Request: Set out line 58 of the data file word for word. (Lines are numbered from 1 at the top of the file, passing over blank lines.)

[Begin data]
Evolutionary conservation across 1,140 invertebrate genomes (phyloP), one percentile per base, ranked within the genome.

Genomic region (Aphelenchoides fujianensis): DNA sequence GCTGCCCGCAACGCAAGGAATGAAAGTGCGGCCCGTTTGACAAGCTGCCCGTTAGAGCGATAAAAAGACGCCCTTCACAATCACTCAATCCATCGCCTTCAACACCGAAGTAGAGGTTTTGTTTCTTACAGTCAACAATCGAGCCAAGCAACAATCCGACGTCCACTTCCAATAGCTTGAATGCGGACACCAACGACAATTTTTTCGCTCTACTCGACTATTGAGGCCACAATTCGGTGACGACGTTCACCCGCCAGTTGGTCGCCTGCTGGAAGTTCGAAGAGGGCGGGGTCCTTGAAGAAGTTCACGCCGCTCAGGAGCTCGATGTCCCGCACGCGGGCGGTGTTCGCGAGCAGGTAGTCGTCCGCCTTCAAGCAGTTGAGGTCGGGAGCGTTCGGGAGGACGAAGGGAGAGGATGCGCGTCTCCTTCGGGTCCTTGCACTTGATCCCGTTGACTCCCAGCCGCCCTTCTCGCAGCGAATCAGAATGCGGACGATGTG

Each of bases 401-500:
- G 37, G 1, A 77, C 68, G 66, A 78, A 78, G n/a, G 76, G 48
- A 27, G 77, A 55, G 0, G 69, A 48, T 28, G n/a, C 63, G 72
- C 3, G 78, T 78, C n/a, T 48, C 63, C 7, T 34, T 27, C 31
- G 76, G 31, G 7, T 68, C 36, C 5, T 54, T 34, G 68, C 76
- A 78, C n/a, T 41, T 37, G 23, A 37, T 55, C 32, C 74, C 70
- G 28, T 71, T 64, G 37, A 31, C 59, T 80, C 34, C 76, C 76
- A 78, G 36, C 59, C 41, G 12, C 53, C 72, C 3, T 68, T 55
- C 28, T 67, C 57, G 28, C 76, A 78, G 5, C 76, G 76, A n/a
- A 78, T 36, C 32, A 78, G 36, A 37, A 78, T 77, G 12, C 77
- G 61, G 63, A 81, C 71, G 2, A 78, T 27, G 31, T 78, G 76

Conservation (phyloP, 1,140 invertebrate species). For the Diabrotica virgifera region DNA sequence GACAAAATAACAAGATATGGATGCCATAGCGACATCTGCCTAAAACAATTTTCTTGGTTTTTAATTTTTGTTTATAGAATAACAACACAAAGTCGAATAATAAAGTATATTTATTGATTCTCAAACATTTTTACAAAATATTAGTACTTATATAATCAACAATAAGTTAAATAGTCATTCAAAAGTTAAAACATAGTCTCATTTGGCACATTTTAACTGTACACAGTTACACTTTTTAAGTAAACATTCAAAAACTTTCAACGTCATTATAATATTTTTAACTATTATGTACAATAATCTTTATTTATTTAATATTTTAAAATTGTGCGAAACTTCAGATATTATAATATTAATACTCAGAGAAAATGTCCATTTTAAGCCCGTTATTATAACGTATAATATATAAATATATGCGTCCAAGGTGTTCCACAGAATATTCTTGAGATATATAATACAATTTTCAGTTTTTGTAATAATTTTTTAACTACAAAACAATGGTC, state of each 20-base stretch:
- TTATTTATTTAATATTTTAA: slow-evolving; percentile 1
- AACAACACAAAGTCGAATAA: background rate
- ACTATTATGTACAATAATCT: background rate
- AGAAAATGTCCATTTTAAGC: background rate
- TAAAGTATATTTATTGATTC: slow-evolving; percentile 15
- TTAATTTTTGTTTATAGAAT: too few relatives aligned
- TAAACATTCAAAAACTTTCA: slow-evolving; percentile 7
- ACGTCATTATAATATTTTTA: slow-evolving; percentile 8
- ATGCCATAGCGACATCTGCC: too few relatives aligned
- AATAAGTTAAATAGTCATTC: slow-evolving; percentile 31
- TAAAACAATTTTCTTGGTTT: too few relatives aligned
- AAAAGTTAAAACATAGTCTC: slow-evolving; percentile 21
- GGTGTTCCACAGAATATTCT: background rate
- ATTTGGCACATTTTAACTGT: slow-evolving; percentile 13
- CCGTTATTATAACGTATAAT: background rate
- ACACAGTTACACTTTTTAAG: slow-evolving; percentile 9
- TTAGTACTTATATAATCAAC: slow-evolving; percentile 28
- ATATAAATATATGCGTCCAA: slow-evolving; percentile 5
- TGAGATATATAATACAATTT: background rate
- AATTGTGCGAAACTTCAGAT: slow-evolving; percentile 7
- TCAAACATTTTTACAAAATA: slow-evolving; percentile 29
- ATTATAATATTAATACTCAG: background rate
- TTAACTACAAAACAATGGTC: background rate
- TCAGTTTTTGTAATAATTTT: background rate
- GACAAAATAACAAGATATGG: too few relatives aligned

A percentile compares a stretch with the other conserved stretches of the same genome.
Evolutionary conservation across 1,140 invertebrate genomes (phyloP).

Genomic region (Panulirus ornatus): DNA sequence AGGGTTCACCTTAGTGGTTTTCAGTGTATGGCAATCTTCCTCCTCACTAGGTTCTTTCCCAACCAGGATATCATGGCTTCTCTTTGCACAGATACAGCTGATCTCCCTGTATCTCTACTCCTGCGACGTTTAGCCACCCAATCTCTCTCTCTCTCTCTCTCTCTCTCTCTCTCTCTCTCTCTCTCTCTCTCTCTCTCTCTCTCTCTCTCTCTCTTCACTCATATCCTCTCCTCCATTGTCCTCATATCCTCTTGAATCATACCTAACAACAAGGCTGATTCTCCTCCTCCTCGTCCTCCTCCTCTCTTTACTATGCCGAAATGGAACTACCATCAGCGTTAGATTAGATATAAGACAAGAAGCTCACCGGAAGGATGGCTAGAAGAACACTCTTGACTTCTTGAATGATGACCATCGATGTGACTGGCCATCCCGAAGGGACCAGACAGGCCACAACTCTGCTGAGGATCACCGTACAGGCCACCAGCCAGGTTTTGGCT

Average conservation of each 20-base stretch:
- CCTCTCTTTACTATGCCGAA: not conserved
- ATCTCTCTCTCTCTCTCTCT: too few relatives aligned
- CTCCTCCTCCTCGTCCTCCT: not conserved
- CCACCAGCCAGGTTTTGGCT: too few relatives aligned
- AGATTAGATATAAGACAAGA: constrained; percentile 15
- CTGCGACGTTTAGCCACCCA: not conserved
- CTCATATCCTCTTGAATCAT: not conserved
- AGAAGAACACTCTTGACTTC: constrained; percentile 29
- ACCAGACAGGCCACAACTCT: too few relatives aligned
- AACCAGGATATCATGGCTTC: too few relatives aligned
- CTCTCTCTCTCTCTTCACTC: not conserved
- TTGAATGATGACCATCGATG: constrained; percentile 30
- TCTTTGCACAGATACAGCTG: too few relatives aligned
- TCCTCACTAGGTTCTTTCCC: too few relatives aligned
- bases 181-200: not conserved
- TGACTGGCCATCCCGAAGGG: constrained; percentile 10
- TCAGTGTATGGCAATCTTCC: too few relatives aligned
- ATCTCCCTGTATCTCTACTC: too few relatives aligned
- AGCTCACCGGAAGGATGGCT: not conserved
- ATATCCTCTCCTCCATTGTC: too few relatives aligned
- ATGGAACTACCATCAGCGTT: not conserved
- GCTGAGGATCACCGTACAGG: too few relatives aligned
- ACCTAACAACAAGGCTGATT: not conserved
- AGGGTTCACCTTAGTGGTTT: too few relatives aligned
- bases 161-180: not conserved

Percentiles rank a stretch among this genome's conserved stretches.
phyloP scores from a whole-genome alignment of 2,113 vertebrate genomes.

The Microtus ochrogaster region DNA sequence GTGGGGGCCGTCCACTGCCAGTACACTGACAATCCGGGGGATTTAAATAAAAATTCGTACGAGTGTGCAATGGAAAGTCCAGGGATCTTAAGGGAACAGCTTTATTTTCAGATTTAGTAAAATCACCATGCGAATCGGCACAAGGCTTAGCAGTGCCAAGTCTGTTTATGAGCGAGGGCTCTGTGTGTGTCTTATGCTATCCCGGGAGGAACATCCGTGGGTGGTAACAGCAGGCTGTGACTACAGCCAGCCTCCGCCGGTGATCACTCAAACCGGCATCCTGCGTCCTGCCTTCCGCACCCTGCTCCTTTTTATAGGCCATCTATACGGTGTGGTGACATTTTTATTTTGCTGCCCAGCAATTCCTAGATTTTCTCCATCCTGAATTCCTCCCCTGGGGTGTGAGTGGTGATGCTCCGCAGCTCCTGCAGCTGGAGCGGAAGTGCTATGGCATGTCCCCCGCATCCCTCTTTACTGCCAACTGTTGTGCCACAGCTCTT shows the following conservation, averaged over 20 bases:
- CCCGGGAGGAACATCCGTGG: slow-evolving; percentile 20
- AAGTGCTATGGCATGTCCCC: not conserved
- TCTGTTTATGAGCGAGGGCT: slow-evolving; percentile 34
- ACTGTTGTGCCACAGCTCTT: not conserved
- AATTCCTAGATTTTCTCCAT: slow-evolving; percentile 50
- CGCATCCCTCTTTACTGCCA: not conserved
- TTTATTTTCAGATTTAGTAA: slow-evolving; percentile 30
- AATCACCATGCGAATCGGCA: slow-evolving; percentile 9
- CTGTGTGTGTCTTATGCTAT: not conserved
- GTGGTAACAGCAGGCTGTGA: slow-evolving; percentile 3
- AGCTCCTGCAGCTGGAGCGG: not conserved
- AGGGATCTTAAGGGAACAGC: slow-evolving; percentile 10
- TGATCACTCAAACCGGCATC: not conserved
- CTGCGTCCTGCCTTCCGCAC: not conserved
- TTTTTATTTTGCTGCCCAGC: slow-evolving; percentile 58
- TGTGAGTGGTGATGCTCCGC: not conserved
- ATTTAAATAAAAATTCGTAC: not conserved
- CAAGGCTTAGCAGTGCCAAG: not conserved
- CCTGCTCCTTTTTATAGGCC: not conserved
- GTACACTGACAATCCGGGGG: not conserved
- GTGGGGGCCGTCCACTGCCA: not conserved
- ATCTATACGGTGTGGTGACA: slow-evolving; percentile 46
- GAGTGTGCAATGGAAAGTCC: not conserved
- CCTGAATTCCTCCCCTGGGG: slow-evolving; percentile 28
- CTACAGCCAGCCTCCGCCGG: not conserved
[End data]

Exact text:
- bases 181-200: not conserved